1 Corinthians 13:1-7, 13
I could speak all the languages of earth and of angels, but didn’t love others, I would only be a noisy gong or a clanging cymbal. 2 If I had the gift of prophecy, and if I understood all of God’s secret plans and possessed all knowledge, and if I had such faith that I could move mountains, but didn’t love others, I would be nothing. 3 If I gave everything I have to the poor and even sacrificed my body, I could boast about it; but if I didn’t love others, I would have gained nothing.
4 Love is patient and kind. Love is not jealous or boastful or proud 5 or rude. It does not demand its own way. It is not irritable, and it keeps no record of being wronged. 6 It does not rejoice about injustice but rejoices whenever the truth wins out. 7 Love never gives up, never loses faith, is always hopeful, and endures through every circumstance.
13 Three things will last forever—faith, hope, and love—and the greatest of these is love.
One day my husband and I got in a huge argument and I do believe the “D” word was tossed around. He was sharing his struggles with me about ending the affair and he told me that he loved the other woman. Automatically, I got mad. Very mad. I told him that if he loved her, then he must hate me. I told him that a person cannot love two people like that at the same time. It is impossible. He told me that he knew what love was and he knew that he loved her. I looked at him and said (not at all calmly, but rather more like screaming), “That ain’t love. Love is not deceptive and does not lie. Love rejoices in truth.” I went on to say that love does not keep secrets and manipulate and act so selfishly or callously towards someone else. If he wanted to say he loved her, then what did he label his feelings for me as? I mean, honestly, he was treating me so harshly and kept hurting me, so he must have hated me.
I told him that I was not going to stay in a loveless marriage and he had to decide who he wanted to be with. If he did not love me or want to be with me, then HE could go file for divorce. Yes, I spoke those things, and I meant those things. But talking to my husband at that point was like talking to a brick wall. His mind was so deceived and so twisted that he could not see the truth. I really think he was in as dark and painful a place as I was, only his darkness and pain were totally different from mine. I can see all of this now, but back when I was in the midst of it, things were not nearly as clear.
However, by arguing with my husband about what love is and is not, I had to confront my own love for him. Love is patient, kind, unselfish, truthful, bears all things, believes all things, does not give up, and is persistent and hopeful (1 Corinthians 13:1-7). I realized that I was trying to force change and truth on my husband, when he was not quite at that point yet. How much was I willing to bear? How long was I willing to fight without giving up? Was I going to believe that somehow out of this horribly ugly and twisted mess that good could come? Was I going to believe for restoration and healing despite how things looked at the present? Was I going to walk by faith and not by sight (Hebrews 10:38), speaking to things that are not as if they are (Romans 4:17)? These are the kinds of thoughts that went through my mind as I wrestled with God over staying in my marriage.
Love does not bail just because things get hard or things are not going as you expected. Love does not simply give up because your love is not some fairy tale. No, actually, it is in the hard and challenging situations in which love is tested and proven. True love can withstand tests and trials and will come out stronger because of those things. We live in a society where people walk away from their marriages and families so easily. The word “love” is thrown around so haphazardly. Frankly, I do not think we really know what love is until the love has been tested and proven. I do not think we can truly realize the nature of love until that love has been tried and gone through some times when the other person is unlovable, when it would have been so easy to just walk away and find someone or something better. When I spoke my marriage vows before God, I took them very seriously. I realized that the part “for better or worse” was now being tested. An adulterous affair is the “worse” part, and I had made a promise to my husband, to God, and to those who witnessed our sacred vows that I would be faithful and true to my husband for as long as we both should live–no matter what.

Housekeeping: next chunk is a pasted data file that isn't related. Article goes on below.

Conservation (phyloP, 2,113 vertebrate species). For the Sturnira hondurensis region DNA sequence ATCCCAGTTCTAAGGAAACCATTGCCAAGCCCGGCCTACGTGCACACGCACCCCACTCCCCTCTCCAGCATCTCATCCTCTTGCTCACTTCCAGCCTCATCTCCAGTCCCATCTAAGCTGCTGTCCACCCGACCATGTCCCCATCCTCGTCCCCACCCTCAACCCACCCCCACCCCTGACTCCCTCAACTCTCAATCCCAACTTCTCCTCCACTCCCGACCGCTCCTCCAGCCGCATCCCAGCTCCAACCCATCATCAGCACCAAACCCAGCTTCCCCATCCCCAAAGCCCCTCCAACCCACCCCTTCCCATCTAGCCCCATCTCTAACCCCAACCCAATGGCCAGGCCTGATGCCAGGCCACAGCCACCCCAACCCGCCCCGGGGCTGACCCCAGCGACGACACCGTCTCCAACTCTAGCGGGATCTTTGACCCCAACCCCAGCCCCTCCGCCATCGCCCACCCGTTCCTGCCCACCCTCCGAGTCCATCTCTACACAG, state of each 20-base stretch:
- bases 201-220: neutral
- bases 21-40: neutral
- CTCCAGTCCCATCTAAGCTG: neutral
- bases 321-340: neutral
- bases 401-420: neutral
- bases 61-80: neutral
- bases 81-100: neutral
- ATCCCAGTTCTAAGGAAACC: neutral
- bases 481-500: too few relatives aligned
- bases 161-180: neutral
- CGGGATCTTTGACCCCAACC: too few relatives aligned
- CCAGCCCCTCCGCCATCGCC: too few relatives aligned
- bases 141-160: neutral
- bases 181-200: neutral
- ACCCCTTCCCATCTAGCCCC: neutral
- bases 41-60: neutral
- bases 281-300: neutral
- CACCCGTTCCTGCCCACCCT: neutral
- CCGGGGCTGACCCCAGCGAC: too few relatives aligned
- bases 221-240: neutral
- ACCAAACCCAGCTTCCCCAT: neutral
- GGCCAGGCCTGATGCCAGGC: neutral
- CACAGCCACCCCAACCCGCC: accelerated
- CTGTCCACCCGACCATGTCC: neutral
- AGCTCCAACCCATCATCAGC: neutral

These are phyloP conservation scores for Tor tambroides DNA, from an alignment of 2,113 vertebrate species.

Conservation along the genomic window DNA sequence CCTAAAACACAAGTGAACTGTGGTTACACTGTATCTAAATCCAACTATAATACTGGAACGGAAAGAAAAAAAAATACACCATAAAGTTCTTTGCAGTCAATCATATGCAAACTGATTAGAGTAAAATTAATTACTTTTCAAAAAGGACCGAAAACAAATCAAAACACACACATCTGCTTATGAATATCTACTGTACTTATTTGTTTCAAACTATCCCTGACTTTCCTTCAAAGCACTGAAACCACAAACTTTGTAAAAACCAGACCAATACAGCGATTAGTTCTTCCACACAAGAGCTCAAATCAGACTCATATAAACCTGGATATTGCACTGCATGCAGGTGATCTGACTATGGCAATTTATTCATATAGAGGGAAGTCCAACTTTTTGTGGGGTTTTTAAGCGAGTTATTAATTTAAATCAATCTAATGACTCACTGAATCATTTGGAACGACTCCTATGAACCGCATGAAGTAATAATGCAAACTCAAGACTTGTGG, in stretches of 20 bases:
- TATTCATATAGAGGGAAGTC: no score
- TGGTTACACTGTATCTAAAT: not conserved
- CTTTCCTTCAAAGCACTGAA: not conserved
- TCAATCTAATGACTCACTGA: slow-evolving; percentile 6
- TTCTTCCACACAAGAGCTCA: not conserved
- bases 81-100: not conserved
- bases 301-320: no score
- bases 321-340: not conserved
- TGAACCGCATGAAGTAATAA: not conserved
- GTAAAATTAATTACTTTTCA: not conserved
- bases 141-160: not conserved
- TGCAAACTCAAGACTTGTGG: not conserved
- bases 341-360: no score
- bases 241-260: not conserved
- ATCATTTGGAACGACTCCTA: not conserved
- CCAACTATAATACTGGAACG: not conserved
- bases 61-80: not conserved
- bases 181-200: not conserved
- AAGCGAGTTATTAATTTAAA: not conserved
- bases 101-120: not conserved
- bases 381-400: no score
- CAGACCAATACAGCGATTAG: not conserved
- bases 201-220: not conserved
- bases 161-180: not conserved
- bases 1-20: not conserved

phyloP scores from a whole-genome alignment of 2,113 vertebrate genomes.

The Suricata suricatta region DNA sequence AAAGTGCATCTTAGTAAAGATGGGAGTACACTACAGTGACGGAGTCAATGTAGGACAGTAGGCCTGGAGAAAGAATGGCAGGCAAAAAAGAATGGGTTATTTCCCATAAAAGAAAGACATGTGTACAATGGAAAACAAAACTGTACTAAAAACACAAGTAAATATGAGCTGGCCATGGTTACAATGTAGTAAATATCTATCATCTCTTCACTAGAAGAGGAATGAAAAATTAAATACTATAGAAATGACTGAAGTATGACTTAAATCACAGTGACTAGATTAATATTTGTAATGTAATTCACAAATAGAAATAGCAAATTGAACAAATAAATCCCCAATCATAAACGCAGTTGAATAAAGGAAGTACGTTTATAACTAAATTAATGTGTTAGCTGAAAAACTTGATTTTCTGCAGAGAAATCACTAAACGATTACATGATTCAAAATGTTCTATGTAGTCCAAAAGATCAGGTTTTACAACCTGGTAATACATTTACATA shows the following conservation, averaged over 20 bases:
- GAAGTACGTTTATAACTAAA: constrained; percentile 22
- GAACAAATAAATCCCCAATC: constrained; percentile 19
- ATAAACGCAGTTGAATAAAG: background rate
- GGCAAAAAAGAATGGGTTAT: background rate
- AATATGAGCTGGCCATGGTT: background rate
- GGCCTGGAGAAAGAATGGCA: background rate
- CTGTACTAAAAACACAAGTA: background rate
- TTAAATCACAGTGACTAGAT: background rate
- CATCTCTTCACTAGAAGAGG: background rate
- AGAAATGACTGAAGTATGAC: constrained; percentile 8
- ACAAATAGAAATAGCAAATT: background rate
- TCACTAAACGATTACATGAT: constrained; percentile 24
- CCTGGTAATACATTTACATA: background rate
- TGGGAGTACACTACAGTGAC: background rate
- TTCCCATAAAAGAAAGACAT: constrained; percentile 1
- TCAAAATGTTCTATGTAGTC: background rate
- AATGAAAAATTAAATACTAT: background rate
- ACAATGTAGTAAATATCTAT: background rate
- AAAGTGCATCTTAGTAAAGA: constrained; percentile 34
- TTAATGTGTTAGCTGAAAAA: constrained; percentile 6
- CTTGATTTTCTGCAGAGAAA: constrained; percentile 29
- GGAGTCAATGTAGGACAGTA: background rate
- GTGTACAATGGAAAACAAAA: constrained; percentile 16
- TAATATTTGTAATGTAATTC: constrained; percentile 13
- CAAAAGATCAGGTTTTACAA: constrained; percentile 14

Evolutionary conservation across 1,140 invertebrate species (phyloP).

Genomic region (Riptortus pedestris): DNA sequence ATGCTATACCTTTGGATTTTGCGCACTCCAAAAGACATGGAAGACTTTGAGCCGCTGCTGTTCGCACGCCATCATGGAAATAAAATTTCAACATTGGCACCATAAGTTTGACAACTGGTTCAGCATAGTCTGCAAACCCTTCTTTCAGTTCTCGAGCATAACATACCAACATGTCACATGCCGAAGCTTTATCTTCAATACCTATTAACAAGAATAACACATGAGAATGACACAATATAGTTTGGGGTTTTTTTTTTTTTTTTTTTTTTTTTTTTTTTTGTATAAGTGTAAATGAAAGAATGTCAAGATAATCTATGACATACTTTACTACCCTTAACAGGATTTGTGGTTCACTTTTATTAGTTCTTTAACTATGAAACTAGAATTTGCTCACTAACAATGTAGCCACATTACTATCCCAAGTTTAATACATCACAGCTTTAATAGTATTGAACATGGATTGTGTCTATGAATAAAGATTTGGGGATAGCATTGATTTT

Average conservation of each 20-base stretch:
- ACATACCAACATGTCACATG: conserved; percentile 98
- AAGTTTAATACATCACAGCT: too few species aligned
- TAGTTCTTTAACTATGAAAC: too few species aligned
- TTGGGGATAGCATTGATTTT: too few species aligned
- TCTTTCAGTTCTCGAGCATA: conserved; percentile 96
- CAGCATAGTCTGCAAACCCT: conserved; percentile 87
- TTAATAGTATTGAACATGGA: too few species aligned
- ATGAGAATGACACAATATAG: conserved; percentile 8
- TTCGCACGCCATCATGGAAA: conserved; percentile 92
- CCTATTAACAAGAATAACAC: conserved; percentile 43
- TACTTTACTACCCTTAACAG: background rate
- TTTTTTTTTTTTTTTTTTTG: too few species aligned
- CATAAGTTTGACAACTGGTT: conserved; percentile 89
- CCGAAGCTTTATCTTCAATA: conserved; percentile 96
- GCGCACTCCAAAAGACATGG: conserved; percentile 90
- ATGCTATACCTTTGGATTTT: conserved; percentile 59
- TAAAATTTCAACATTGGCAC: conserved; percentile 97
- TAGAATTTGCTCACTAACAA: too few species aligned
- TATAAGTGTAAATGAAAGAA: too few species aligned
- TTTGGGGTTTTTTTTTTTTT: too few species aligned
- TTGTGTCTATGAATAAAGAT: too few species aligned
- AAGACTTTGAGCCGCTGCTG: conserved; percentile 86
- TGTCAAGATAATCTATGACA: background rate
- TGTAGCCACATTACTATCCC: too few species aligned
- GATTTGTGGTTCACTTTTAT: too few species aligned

Love may begin as feelings, and those feelings can be incredible. You are deliriously happy and stay on a high. You honestly don’t have to eat or sleep; you can live on love. But, it is not possible to stay in that state. Reality steps in. We have to work, we have to eat, we have to sleep. We have responsibilities and obligations to fulfill. At some point, love must go beyond those giddy, up in the air feelings. It must become an act of our will by which we commit ourselves to someone and enter into a covenant relationship with that person. It must become a way of life in which the needs of others are more important than our own. It must enter into a place of being able to look beyond how someone is treating us and feeling towards us to choosing to love that person in spite of those things. You see, by very nature, love is unselfish and giving. It keeps going and loving, believing that there is hope and that redemption can come and will come. I guess that is why I kept going, why I kept loving, even though I felt like I was the other woman. Fifteen years earlier I would have just walked away. Wow! Where God has brought me and the things I have learned!